Okay, after the alliterative headline, I would like you to consider two links.
- HR 1068, the Let Wall Street Pay for Wall Street’s Bailout Act of 2009
- Tell Congress to Block the Trader Tax
After reading the bill, I note that it is mute on whether we can add the tax to our cost basis, and deduct it from the proceeds on our sales. If we can do that, then this bill is an annoyance, like the SEC fee, but it only changes the timing of taxation, not the amount. Washington gets more now, and less later, natch. That’s the way Washington always works — milk the present to starve the future.
But, lest this be a mute point (some humor here because I have heard people say mute in place of moot. My comment has been, “Yeah, I don’t hear that either.”), it does front taxation to a far higher degree from tax deferred accounts, which will pinch retirees.
Now, if this tax doesn’t figure into the basis, we have real problems. While 1/4% on each side won’t affect long term stock investors like me much, it will affect the following:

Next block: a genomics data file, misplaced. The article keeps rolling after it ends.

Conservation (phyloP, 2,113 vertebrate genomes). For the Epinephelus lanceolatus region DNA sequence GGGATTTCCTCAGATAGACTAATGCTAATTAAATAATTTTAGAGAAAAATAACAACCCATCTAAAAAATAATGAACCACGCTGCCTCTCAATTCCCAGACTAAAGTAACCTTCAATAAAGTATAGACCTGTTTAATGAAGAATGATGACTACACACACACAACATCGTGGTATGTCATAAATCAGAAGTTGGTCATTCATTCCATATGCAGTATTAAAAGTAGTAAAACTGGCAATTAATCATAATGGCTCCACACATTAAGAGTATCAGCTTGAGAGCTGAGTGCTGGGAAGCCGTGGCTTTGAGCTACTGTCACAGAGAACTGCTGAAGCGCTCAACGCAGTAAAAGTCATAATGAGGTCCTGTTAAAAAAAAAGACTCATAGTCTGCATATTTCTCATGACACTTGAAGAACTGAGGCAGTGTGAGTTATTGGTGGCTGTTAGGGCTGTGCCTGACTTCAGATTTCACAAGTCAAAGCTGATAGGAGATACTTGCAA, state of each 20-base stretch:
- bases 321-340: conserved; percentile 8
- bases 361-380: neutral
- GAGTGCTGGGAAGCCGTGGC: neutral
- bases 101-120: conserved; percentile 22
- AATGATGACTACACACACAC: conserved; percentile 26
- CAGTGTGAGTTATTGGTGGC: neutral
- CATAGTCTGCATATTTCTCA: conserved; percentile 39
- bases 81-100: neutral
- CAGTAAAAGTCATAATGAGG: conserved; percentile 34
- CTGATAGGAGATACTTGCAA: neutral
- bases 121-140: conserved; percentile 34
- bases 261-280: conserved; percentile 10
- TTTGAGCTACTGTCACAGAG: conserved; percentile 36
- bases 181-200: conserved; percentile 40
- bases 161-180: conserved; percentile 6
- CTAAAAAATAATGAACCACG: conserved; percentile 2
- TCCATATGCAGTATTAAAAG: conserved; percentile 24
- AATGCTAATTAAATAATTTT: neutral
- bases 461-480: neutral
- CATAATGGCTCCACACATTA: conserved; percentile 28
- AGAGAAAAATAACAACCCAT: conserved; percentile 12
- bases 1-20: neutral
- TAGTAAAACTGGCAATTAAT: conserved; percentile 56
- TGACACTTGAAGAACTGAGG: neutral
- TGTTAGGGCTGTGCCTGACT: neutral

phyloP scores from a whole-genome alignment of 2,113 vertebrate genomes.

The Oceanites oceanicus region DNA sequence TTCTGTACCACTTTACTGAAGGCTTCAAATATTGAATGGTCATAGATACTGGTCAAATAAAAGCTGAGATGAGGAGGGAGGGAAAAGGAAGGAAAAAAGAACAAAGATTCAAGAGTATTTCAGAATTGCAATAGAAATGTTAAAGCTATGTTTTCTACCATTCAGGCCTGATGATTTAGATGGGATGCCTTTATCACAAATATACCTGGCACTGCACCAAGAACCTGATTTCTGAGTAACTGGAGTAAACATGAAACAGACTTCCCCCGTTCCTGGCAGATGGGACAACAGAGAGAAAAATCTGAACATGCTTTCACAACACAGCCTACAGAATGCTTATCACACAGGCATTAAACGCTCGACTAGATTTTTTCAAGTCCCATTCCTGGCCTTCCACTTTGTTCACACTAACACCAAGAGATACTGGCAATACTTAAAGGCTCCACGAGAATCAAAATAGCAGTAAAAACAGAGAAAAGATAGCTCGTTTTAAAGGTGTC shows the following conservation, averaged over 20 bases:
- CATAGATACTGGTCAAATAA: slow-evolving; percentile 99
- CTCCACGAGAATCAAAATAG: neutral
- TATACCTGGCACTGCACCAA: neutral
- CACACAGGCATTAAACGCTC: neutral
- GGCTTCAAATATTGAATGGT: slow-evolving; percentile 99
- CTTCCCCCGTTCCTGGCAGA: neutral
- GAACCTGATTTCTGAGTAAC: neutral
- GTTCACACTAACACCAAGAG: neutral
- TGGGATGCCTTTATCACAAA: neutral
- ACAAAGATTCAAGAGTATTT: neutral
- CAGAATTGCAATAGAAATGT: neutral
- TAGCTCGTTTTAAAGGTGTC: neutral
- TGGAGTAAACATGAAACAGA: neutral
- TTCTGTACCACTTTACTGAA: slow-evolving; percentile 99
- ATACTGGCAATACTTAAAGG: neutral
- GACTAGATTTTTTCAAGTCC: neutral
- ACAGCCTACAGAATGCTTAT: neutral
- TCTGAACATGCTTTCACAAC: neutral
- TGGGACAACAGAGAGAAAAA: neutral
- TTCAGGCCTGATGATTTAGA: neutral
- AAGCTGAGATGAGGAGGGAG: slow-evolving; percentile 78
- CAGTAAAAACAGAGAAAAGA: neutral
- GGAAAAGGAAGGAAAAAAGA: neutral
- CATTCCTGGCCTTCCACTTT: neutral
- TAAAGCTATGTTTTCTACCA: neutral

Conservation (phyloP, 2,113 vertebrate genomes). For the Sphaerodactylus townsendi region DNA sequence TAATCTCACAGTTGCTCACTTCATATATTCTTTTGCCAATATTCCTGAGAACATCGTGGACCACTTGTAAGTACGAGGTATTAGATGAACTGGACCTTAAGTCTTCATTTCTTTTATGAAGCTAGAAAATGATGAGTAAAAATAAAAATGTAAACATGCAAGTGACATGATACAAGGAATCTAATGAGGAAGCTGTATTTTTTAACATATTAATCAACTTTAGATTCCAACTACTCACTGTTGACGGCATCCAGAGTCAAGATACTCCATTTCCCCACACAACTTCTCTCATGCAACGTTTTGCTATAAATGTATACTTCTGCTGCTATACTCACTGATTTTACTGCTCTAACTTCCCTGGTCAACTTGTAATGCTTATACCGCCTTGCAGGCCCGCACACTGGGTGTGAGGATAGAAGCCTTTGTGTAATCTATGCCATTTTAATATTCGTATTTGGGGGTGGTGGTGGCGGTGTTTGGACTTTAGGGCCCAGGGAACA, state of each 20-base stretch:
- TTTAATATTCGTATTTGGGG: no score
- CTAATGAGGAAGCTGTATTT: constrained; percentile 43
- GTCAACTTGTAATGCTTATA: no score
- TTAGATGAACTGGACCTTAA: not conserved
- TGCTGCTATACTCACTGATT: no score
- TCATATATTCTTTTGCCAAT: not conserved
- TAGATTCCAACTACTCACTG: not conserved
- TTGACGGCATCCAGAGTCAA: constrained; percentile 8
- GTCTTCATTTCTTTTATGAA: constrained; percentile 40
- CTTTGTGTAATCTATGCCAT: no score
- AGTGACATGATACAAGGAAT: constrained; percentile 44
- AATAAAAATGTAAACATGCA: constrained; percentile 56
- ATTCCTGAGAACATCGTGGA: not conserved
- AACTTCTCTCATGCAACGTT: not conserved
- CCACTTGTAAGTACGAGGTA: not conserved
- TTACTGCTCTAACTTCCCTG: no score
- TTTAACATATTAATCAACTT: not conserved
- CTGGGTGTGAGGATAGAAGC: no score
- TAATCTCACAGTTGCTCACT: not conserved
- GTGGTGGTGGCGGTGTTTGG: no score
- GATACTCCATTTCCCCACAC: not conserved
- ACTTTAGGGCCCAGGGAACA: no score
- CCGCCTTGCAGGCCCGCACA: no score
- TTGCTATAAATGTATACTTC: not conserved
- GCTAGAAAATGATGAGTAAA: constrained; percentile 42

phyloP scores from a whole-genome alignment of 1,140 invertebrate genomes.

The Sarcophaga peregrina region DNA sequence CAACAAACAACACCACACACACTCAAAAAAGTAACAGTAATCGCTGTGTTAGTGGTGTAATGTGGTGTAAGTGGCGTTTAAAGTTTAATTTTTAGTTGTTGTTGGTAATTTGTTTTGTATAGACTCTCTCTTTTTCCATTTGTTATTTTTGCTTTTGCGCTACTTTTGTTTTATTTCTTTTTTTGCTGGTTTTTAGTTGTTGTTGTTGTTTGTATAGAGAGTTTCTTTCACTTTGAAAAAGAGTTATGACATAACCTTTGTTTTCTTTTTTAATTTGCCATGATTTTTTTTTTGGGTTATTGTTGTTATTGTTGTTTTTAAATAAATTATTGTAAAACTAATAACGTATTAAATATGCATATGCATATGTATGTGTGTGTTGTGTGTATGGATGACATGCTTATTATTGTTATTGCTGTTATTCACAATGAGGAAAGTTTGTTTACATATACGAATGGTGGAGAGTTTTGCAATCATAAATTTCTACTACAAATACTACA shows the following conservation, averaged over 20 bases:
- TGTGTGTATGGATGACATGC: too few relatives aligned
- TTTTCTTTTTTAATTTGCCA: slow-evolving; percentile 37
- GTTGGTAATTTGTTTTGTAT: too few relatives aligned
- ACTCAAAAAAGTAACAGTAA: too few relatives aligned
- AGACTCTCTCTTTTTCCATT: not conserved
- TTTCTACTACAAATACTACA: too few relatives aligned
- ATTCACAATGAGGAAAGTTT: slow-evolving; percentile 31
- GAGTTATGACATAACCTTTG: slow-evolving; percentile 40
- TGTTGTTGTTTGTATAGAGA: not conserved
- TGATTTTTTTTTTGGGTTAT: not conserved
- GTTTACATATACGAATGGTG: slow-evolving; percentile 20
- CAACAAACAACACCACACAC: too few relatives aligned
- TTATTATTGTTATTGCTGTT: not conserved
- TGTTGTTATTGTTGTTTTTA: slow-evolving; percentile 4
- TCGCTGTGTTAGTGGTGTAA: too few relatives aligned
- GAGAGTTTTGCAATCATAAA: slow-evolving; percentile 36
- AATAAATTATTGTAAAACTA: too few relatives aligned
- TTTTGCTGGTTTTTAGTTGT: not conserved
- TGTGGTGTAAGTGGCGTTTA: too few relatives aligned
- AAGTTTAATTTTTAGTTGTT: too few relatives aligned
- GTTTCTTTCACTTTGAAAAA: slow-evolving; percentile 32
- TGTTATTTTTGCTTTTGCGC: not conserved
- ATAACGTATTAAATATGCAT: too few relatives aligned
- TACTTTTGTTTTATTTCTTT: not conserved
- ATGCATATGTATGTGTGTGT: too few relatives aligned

- All arbitrage transactions.
- Traders that profit off of small deviations in market pricing.
- Bond managers, because they are playing for less. 1/4% in, 1/4% out makes a big difference in returns on bonds. Bye, bye, liquidity.
- Banks, pension funds, and insurers, because they own bonds (and stocks).
- There will be yet more pressure for companies to “go dark” or go private.
- Exchanges will suffer from reduced volumes.
- Derivatives might flourish if they are not covered by the eventual regulations. Why trade the taxable asset, when you can trade the non-taxable derivative?
- And more… in 1966, when the transfer tax ended, derivatives didn’t exist. Derivatives exist as a function of contract law. Society limits the right to contract in order to reduce crime, but away from that typically there is freedom. There would have to be a significant revision to contract law to make this effective.
I can’t think of all of the ramifications that would happen from this, given the relative complexity of our financial markets today. Far better that we should get true tax reform, where the clever rich who have hidden their assets from taxation so long, like Mr. Buffett, should pay their fair share. Washington, you want real tax reform? Tax us all on the increase in net worth, and listen to the wealthy scream. They have gamed the system for too long.